Tuesday, June 11, 2013
Have you gotten to the point in your reading life where you just need to have something that lets you escape?
Me too. After working at our very busy branch, running a household, doing errands and taking care of my family and my cat, sometimes (okay, many times) all I want to do is pull out one of those books my English teacher, Ellen Kaufman, would have despised.
Yes, I’m talking about those lowlifes of the reading world, romance books. At the conclusion of most of my days, all I want is for my pre-sleep reading to be filled with predictable strife and an ending which I know will be happy. Maybe you do, too.
Have you, like millions of others, read Nora Roberts? I particularly enjoyed her Chesapeake Bay series from the 1990s, about three boys who became brothers. My favorite Nora Roberts book is the fourth book in that series, “Chesapeake Blue” (2002). Her books are filled with well-developed characters and snappy dialogue, and while there is always a happy ending, the path to that ending can be devious.
Historical romance books (yes, the bodice rippers) are a fun perspective on times gone by. Authors such as Lisa Kleypas, Julia Quinn, Jo Beverley and Stephanie Laurens all provide entertaining stories set in England in the 17th and 18th centuries, with likable characters and despicable villains. Just don’t expect period dialogue and you won’t be let down.
An historical author in a class by herself is Diana Gabaldon, whose Outlander series – combining elements of science fiction, mystery, adventure, history and romance – is much more than straightforward romance. Each book is enthralling and there is something in it for everyone.
Of course, I can also recommend many other books, not just because
I’m a librarian, but because the aforementioned Miss Kaufman instilled in me a love for good reading. Because of her, some of my all-time favorite books are “Jane Eyre” by Charlotte Bronte, “A Tale of Two Cities” by Charles Dickens, “Anne of Green Gables” by L. M. Montgomery and “The Catcher in the Rye” by J. D. Salinger.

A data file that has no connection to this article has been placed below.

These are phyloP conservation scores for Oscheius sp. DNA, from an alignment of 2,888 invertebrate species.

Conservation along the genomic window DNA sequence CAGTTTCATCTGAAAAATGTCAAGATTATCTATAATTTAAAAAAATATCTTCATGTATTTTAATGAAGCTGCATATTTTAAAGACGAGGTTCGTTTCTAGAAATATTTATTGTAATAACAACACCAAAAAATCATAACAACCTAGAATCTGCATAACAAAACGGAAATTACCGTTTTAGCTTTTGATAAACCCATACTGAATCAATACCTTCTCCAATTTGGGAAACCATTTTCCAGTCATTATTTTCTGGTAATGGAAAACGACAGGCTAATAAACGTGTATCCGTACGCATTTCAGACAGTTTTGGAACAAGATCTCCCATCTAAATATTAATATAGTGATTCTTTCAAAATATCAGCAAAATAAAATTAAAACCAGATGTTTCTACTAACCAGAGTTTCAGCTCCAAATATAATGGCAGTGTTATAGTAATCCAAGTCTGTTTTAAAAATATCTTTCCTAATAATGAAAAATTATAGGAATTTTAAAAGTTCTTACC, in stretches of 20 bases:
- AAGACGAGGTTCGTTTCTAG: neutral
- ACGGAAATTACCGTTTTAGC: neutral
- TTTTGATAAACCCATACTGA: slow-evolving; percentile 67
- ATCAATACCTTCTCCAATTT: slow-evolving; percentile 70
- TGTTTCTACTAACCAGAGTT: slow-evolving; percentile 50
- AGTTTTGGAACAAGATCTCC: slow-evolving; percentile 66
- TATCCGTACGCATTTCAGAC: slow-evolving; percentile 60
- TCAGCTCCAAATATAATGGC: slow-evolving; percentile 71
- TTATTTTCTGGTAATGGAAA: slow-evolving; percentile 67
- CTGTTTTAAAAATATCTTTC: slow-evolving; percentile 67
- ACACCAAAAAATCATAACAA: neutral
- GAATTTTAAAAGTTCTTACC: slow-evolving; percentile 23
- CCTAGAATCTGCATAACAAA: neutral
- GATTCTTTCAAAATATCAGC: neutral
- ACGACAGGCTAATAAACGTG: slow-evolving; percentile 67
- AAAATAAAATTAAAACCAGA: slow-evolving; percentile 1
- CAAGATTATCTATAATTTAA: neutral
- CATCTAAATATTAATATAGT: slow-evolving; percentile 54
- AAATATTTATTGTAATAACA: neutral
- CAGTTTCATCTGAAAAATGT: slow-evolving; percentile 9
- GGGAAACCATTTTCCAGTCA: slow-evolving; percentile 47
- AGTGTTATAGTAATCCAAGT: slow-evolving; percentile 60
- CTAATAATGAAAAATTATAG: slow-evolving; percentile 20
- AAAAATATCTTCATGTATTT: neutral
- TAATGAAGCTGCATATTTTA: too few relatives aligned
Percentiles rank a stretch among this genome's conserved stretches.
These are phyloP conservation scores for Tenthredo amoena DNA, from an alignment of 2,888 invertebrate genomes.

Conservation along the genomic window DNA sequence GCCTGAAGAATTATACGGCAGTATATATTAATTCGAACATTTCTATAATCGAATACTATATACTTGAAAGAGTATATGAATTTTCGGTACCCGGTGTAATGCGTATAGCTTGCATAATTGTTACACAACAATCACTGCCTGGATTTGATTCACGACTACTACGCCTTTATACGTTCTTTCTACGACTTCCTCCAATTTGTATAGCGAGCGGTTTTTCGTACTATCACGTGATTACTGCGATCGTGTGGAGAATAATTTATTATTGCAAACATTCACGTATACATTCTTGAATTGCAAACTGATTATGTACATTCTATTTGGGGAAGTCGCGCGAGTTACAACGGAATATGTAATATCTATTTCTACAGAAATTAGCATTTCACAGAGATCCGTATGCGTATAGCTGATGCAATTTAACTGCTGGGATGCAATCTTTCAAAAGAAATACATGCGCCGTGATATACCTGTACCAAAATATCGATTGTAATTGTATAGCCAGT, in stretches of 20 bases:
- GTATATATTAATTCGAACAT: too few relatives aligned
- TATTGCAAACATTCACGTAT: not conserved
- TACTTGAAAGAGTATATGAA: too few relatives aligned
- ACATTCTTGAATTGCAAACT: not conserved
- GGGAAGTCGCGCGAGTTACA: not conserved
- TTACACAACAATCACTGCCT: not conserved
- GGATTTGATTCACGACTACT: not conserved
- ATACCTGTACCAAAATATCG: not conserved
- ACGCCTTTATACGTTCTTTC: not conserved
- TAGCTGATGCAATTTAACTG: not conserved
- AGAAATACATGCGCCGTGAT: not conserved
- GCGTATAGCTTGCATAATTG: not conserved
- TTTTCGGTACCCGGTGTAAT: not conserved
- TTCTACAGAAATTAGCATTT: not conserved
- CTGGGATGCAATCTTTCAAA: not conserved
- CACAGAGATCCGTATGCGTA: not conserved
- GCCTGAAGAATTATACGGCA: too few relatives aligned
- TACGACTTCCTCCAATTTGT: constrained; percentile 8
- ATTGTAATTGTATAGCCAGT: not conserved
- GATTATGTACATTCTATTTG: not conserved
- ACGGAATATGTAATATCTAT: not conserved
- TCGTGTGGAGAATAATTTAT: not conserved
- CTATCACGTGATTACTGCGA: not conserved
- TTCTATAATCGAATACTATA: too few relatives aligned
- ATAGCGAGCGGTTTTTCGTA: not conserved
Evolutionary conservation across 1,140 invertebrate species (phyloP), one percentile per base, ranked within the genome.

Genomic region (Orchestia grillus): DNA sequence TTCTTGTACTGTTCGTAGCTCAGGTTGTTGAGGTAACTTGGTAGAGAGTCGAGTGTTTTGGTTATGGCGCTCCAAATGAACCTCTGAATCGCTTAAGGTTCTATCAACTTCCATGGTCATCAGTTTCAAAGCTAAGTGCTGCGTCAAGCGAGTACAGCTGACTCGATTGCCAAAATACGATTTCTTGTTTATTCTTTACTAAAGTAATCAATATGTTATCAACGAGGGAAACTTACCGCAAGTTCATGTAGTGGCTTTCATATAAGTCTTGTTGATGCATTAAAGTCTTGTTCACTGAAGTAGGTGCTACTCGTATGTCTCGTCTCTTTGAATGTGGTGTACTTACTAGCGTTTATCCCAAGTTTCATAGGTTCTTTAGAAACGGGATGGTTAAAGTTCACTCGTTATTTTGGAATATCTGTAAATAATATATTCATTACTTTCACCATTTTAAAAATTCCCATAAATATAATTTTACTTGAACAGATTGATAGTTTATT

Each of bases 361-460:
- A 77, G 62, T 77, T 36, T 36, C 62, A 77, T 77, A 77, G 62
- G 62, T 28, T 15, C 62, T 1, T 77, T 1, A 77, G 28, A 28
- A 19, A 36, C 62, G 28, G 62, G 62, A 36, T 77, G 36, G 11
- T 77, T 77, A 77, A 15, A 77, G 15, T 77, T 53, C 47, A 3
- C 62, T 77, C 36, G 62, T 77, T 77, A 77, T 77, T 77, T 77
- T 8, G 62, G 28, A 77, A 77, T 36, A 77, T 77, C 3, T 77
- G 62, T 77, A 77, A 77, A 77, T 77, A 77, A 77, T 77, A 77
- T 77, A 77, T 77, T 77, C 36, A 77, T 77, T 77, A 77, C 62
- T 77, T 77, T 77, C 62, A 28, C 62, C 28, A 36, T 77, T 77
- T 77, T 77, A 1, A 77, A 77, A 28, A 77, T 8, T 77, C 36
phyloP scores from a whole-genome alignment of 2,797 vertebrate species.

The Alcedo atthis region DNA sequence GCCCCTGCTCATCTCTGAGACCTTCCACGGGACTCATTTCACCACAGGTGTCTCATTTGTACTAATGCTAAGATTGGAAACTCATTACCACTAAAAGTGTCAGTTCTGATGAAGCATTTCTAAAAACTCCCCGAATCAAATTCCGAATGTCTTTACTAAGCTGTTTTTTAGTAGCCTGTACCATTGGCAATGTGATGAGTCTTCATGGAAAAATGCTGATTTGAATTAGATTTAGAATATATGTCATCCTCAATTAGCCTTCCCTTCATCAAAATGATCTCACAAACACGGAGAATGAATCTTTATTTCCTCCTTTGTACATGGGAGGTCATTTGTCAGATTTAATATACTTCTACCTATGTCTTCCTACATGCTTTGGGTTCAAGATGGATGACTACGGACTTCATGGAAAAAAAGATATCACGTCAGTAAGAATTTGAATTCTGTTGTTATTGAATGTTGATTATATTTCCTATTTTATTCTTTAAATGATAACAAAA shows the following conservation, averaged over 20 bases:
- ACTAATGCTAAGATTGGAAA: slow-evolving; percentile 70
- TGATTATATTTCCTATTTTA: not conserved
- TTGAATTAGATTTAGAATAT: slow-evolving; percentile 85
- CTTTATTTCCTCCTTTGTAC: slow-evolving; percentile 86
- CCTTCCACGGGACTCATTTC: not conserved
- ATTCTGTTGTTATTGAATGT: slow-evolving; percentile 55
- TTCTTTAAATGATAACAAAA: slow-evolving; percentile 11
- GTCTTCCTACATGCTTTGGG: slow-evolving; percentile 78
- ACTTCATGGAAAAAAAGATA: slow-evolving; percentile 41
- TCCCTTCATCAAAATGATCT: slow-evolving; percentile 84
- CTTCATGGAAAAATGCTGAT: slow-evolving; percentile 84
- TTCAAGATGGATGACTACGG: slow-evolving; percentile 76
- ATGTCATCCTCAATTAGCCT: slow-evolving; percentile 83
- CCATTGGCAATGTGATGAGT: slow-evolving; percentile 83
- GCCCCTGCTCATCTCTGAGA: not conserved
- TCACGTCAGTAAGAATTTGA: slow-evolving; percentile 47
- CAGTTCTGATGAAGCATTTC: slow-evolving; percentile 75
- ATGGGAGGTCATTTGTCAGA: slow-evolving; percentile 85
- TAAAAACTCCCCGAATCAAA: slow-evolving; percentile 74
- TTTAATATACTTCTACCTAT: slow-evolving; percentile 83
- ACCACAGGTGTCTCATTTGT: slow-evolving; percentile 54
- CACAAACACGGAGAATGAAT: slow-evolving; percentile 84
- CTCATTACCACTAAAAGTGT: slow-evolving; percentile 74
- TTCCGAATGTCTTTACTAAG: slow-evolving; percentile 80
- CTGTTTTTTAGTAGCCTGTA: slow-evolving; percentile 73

In the past few years I have greatly enjoyed reading “The Help” by Kathryn Stockett, “The Book Thief” by Markus Zusak, and “The Immortal Life of Henrietta Lacks” by Rebecca Skloot. I can also wholeheartedly recommend any fiction by Jeffrey Archer, particularly his short stories – their twists are reminiscent of O’Henry – and his novel “The Eleventh Commandment,” as well as most any book by Bill Bryson. Bryson’s “In a Sunburnt Country” made Australia come alive to me.
At some point in the future (after I retire? if I ever retire?) I will read those more thought-provoking books that I currently just can’t seem to concentrate on.
But for now, it’s been a long day, and my romance novel is calling…
Adults and Teens:
Teen Movie: “Holes” (teens)
Wednesday, June 12 from 2 - 4 p.m.
If you get into trouble at Camp Green Lake, you dig holes as punishment. But there is more than meets the eye in this film about long lost treasure, which stars Sigourney Weaver and Jon Voight. Rated PG, 117 minutes.
Family, Estate and Asset Protection Workshop: (adults)
Thursday, June 13 from 6 - 7:30 p.m.
What is probate? What is a trust? Is the will that I made in another state valid in S.C.? How do I protect my home and assets? How do I plan for long term care needs? Paul Enck of Planning Solutions will help you learn the answers to these questions and more in this informative workshop.
Writing Critique Group: (adults and teens ages 16+)
Saturday, June 15 from 11:30 a.m. - 1:30 p.m.
Open to all writers. For more information, call the Reference Desk at 843-849-6161 or email MtpReference@ccpl.org.
Homeschool Information Session & Discussion Group: (adults and teens)
Thursday, June 20 from 6 - 7:30 p.m.
An information session & discussion group for current & prospective homeschoolers and unschoolers. Adults and teens are welcome.
Sing with Farmer Jason: (ages 6-11)
Thursday, June 13 at 4 p.m.*
Enjoy music by this Emmy award-winning children’s entertainer.
* Tickets will be given out 30 minutes before program.
PLAY: STAR Therapy Dogs (all ages)
Saturday, June 15 at 10:30 a.m.
Dig into reading, and share books with a furry friend.